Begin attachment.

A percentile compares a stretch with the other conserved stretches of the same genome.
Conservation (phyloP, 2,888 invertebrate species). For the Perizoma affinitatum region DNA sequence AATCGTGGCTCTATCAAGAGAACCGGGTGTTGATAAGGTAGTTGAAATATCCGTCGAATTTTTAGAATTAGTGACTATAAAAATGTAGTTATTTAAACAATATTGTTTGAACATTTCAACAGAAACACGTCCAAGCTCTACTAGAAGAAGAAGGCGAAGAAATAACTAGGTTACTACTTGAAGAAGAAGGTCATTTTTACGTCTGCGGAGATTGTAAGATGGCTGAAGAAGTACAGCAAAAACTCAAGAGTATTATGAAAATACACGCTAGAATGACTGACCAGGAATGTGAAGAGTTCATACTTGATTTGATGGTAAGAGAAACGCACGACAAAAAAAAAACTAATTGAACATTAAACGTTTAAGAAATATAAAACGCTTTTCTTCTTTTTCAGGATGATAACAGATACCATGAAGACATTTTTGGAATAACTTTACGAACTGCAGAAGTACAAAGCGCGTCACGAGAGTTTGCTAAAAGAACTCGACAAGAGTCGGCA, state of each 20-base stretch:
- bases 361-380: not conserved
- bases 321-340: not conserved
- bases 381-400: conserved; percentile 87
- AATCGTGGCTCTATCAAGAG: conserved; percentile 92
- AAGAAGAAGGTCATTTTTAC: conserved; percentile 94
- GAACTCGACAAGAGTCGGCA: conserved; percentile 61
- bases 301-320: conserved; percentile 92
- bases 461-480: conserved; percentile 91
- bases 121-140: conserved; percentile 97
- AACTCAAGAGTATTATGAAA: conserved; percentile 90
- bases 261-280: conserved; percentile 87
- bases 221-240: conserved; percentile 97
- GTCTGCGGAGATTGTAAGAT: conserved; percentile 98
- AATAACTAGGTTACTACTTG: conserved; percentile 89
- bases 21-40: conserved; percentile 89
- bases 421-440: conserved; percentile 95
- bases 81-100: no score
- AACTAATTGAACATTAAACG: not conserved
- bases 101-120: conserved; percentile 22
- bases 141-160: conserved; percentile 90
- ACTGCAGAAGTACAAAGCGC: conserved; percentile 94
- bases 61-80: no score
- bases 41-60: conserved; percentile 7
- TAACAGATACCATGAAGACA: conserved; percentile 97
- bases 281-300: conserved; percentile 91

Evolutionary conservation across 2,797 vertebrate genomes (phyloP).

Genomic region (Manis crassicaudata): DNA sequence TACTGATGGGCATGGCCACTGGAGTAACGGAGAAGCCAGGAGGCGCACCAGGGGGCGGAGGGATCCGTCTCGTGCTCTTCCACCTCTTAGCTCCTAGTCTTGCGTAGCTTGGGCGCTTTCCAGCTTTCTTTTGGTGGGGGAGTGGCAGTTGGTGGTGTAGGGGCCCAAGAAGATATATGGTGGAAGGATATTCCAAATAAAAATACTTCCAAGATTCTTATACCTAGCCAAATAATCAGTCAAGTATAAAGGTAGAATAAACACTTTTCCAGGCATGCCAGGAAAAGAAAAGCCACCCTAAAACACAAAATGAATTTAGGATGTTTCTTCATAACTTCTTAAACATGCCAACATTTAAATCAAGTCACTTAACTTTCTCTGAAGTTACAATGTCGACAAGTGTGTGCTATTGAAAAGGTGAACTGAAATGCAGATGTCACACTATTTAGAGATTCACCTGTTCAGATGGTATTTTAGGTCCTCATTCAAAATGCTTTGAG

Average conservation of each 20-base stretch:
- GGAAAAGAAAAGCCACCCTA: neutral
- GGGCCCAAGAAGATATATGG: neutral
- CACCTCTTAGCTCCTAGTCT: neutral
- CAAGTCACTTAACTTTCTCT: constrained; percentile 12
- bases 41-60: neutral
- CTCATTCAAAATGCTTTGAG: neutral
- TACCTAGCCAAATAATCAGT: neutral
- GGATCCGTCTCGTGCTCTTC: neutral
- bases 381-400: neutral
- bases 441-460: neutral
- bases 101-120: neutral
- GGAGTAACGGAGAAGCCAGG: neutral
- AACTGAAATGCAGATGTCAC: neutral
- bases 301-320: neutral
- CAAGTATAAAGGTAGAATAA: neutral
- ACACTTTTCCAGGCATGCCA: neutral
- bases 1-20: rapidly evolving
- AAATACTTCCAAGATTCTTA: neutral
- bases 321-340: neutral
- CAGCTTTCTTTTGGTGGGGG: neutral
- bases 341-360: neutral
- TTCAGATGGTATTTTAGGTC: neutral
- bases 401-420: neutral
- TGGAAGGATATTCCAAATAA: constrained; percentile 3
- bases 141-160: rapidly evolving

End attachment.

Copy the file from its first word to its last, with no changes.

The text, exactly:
A percentile compares a stretch with the other conserved stretches of the same genome.
Conservation (phyloP, 2,888 invertebrate species). For the Perizoma affinitatum region DNA sequence AATCGTGGCTCTATCAAGAGAACCGGGTGTTGATAAGGTAGTTGAAATATCCGTCGAATTTTTAGAATTAGTGACTATAAAAATGTAGTTATTTAAACAATATTGTTTGAACATTTCAACAGAAACACGTCCAAGCTCTACTAGAAGAAGAAGGCGAAGAAATAACTAGGTTACTACTTGAAGAAGAAGGTCATTTTTACGTCTGCGGAGATTGTAAGATGGCTGAAGAAGTACAGCAAAAACTCAAGAGTATTATGAAAATACACGCTAGAATGACTGACCAGGAATGTGAAGAGTTCATACTTGATTTGATGGTAAGAGAAACGCACGACAAAAAAAAAACTAATTGAACATTAAACGTTTAAGAAATATAAAACGCTTTTCTTCTTTTTCAGGATGATAACAGATACCATGAAGACATTTTTGGAATAACTTTACGAACTGCAGAAGTACAAAGCGCGTCACGAGAGTTTGCTAAAAGAACTCGACAAGAGTCGGCA, state of each 20-base stretch:
- bases 361-380: not conserved
- bases 321-340: not conserved
- bases 381-400: conserved; percentile 87
- AATCGTGGCTCTATCAAGAG: conserved; percentile 92
- AAGAAGAAGGTCATTTTTAC: conserved; percentile 94
- GAACTCGACAAGAGTCGGCA: conserved; percentile 61
- bases 301-320: conserved; percentile 92
- bases 461-480: conserved; percentile 91
- bases 121-140: conserved; percentile 97
- AACTCAAGAGTATTATGAAA: conserved; percentile 90
- bases 261-280: conserved; percentile 87
- bases 221-240: conserved; percentile 97
- GTCTGCGGAGATTGTAAGAT: conserved; percentile 98
- AATAACTAGGTTACTACTTG: conserved; percentile 89
- bases 21-40: conserved; percentile 89
- bases 421-440: conserved; percentile 95
- bases 81-100: no score
- AACTAATTGAACATTAAACG: not conserved
- bases 101-120: conserved; percentile 22
- bases 141-160: conserved; percentile 90
- ACTGCAGAAGTACAAAGCGC: conserved; percentile 94
- bases 61-80: no score
- bases 41-60: conserved; percentile 7
- TAACAGATACCATGAAGACA: conserved; percentile 97
- bases 281-300: conserved; percentile 91

Evolutionary conservation across 2,797 vertebrate genomes (phyloP).

Genomic region (Manis crassicaudata): DNA sequence TACTGATGGGCATGGCCACTGGAGTAACGGAGAAGCCAGGAGGCGCACCAGGGGGCGGAGGGATCCGTCTCGTGCTCTTCCACCTCTTAGCTCCTAGTCTTGCGTAGCTTGGGCGCTTTCCAGCTTTCTTTTGGTGGGGGAGTGGCAGTTGGTGGTGTAGGGGCCCAAGAAGATATATGGTGGAAGGATATTCCAAATAAAAATACTTCCAAGATTCTTATACCTAGCCAAATAATCAGTCAAGTATAAAGGTAGAATAAACACTTTTCCAGGCATGCCAGGAAAAGAAAAGCCACCCTAAAACACAAAATGAATTTAGGATGTTTCTTCATAACTTCTTAAACATGCCAACATTTAAATCAAGTCACTTAACTTTCTCTGAAGTTACAATGTCGACAAGTGTGTGCTATTGAAAAGGTGAACTGAAATGCAGATGTCACACTATTTAGAGATTCACCTGTTCAGATGGTATTTTAGGTCCTCATTCAAAATGCTTTGAG

Average conservation of each 20-base stretch:
- GGAAAAGAAAAGCCACCCTA: neutral
- GGGCCCAAGAAGATATATGG: neutral
- CACCTCTTAGCTCCTAGTCT: neutral
- CAAGTCACTTAACTTTCTCT: constrained; percentile 12
- bases 41-60: neutral
- CTCATTCAAAATGCTTTGAG: neutral
- TACCTAGCCAAATAATCAGT: neutral
- GGATCCGTCTCGTGCTCTTC: neutral
- bases 381-400: neutral
- bases 441-460: neutral
- bases 101-120: neutral
- GGAGTAACGGAGAAGCCAGG: neutral
- AACTGAAATGCAGATGTCAC: neutral
- bases 301-320: neutral
- CAAGTATAAAGGTAGAATAA: neutral
- ACACTTTTCCAGGCATGCCA: neutral
- bases 1-20: rapidly evolving
- AAATACTTCCAAGATTCTTA: neutral
- bases 321-340: neutral
- CAGCTTTCTTTTGGTGGGGG: neutral
- bases 341-360: neutral
- TTCAGATGGTATTTTAGGTC: neutral
- bases 401-420: neutral
- TGGAAGGATATTCCAAATAA: constrained; percentile 3
- bases 141-160: rapidly evolving